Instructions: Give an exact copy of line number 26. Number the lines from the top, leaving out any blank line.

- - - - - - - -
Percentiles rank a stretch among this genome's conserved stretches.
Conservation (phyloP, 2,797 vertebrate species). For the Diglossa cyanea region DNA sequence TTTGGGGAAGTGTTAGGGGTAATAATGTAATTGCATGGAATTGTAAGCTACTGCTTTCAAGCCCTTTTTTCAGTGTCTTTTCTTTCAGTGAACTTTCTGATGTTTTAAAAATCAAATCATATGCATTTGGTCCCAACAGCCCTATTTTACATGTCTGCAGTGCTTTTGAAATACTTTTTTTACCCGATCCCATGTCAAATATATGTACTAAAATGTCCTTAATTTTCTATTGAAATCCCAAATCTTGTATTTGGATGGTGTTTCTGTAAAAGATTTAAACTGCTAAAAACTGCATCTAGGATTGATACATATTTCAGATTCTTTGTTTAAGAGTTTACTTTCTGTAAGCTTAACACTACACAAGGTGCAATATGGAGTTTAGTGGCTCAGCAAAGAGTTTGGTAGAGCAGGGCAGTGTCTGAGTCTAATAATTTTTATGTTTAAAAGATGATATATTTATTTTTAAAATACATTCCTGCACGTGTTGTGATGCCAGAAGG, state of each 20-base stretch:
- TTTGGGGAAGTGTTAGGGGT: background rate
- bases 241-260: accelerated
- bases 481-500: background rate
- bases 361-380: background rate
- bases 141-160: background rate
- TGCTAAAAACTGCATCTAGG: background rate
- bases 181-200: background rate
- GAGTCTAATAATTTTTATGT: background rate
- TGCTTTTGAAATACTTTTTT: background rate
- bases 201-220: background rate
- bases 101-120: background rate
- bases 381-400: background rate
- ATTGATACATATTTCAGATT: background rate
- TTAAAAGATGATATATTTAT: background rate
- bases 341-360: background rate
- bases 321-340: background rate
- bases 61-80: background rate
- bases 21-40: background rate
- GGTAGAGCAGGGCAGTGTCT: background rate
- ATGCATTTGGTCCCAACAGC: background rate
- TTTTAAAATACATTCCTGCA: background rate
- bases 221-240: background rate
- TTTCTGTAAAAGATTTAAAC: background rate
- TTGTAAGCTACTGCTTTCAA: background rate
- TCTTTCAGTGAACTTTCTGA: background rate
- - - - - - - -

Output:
- TTGTAAGCTACTGCTTTCAA: background rate